The “intermediate sanctions” rules under Section 4958 of the Internal Revenue Code have long governed the payment of compensation to executives of public charities. While these rules are highly prescriptive, if followed, they offer taxpayers a significant advantage in the form or a rebuttable presumption of reasonableness. While there was concern among tax-exempts that the tax bill might reduce or even eliminate the presumption of reasonableness, that turned out not to be the case. But the final version of the legislation for the first time imposed a tax on certain excess compensation and excess parachute payments, which we discuss in more detail below.
Written by Alden J. Bianchi
As applicable large employers grapple with the Affordable Care Act’s (ACA) employer shared responsibility (pay-or-play) rules, two questions arise with notable frequency:
- Do I have to offer the same group health insurance coverage on the same terms to all my full-time employees?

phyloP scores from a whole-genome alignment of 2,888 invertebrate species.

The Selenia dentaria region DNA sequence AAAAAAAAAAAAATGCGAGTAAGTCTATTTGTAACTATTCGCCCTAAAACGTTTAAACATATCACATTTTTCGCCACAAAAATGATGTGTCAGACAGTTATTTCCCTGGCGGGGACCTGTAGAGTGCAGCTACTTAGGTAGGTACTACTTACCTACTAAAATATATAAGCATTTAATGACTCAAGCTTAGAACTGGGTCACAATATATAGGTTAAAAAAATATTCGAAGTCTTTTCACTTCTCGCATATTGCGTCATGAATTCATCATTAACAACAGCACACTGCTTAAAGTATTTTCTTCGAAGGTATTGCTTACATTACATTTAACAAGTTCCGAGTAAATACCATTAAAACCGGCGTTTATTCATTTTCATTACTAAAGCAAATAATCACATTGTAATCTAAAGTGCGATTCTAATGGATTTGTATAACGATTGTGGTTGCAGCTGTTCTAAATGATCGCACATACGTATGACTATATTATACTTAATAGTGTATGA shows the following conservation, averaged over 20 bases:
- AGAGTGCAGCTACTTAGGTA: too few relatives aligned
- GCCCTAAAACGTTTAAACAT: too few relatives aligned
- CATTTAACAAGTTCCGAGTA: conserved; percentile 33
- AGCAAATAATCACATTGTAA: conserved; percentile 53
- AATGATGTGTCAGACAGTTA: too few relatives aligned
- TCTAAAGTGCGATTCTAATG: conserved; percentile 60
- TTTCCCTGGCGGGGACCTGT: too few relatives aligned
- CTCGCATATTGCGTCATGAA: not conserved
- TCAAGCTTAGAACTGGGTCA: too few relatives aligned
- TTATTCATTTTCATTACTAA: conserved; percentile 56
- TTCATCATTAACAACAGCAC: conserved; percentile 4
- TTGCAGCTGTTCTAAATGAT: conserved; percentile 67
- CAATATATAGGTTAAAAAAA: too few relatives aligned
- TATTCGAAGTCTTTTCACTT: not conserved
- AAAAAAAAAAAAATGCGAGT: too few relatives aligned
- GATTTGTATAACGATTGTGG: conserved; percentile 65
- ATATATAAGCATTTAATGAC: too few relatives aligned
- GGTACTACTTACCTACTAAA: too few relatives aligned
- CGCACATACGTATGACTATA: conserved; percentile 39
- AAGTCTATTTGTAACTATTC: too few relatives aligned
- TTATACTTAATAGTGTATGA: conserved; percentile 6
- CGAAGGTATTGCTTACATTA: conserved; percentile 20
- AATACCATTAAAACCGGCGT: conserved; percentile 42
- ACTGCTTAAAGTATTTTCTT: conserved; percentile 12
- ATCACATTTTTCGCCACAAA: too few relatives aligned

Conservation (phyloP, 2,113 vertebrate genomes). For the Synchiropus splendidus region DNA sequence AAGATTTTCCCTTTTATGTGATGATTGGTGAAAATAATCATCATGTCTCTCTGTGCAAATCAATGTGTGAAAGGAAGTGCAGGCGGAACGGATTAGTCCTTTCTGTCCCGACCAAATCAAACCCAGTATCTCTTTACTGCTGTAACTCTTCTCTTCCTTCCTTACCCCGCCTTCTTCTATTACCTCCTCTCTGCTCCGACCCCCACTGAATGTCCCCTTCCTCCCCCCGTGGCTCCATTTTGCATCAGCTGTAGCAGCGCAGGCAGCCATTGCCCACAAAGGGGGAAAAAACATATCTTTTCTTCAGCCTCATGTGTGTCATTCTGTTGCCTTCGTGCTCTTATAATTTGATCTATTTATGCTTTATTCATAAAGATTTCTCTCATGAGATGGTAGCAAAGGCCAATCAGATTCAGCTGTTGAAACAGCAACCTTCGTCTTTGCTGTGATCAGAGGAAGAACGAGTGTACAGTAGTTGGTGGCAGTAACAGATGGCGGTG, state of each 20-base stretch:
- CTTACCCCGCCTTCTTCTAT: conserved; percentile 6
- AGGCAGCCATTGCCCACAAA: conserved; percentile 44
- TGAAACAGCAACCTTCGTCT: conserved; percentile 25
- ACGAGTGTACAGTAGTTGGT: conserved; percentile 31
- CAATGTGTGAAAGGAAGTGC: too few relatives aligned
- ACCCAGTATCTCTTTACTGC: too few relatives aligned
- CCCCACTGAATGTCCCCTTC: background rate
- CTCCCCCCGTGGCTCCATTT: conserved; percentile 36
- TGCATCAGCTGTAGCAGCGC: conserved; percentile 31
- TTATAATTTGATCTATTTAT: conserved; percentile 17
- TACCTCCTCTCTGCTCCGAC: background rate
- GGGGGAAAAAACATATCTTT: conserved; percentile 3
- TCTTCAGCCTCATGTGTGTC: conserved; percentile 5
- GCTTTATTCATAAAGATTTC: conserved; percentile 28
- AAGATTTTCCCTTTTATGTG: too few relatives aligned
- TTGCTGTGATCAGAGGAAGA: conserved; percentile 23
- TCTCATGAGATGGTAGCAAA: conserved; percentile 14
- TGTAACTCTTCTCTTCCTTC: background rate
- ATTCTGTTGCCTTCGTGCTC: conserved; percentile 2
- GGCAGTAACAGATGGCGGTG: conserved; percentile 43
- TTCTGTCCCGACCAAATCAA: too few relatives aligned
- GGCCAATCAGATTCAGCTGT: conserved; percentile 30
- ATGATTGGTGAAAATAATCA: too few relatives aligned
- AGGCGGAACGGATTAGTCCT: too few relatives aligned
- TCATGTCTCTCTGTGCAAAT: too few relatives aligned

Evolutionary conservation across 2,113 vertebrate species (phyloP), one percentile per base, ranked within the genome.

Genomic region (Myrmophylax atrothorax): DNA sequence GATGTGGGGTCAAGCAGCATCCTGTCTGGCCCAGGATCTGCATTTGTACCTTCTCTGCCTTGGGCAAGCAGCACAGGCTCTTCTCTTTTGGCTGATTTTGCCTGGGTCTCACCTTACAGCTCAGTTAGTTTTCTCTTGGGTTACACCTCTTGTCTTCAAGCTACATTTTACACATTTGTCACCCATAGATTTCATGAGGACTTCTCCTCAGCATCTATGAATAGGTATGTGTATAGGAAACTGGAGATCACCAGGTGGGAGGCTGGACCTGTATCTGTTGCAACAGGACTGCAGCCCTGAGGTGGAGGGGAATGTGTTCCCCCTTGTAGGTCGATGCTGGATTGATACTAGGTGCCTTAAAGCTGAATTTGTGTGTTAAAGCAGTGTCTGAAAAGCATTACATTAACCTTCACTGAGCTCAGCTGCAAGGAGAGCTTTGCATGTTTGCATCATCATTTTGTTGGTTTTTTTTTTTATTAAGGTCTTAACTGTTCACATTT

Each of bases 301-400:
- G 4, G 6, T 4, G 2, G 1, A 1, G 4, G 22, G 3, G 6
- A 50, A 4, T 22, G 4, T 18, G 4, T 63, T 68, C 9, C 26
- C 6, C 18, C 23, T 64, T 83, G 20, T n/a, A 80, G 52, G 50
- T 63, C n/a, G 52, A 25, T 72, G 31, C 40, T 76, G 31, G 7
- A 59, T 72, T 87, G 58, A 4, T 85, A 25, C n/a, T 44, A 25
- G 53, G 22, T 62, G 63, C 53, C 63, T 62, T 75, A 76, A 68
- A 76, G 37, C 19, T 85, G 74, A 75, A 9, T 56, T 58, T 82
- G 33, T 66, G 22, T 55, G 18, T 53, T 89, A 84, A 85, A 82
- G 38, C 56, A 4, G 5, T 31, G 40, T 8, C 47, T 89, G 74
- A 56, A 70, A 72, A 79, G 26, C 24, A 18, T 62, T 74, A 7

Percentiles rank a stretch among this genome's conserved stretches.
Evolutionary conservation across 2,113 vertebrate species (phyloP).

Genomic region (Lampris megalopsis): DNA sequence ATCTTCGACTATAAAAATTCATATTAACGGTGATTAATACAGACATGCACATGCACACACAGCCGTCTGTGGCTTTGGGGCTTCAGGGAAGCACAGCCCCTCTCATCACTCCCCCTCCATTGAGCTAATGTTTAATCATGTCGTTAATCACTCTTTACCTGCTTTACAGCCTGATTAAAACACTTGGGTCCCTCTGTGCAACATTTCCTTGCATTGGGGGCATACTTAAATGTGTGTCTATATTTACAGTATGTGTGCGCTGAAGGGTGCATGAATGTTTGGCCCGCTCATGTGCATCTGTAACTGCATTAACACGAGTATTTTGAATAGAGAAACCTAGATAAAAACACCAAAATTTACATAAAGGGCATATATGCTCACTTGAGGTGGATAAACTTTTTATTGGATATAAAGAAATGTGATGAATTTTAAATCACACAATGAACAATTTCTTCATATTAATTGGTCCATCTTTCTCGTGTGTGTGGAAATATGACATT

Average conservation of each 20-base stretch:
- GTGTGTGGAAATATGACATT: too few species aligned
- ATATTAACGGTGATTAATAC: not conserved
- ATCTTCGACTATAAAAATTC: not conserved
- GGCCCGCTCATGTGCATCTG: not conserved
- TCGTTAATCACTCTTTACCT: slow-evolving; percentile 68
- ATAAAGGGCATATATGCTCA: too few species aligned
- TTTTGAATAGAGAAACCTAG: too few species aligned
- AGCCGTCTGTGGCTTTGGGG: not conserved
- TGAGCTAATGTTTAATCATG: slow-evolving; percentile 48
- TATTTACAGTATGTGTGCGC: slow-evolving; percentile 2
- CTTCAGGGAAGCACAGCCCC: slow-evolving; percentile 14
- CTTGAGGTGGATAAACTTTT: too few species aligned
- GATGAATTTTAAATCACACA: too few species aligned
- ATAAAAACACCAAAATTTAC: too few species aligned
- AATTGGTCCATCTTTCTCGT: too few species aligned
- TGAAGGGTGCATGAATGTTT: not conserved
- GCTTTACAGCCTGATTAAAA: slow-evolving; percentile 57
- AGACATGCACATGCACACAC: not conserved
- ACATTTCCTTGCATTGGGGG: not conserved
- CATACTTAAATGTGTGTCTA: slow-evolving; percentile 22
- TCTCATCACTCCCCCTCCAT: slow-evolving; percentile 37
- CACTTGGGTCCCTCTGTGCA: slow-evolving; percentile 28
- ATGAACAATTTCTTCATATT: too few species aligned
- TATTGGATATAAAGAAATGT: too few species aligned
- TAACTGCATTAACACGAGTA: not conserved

- Do I have to offer pre-tax treatment of premiums to all my employees?
These questions—which arise under Internal Revenue Code §§ 105(h) and 125, and Public Health Service Act § 2716—are important as employers endeavor to navigate the penalty provisions of Code § 4980H. They are particularly relevant in the case of employers that previously did not offer coverage to a large group of employees (e.g., in industries such as staffing, restaurants, retail, hospitality and franchising, among others). As we explain below, what makes these questions challenging is that theory varies widely from practice for various reasons. The present issues are ripe for regulatory attention, and it is entirely likely that today’s answers will not be tomorrow’s answers.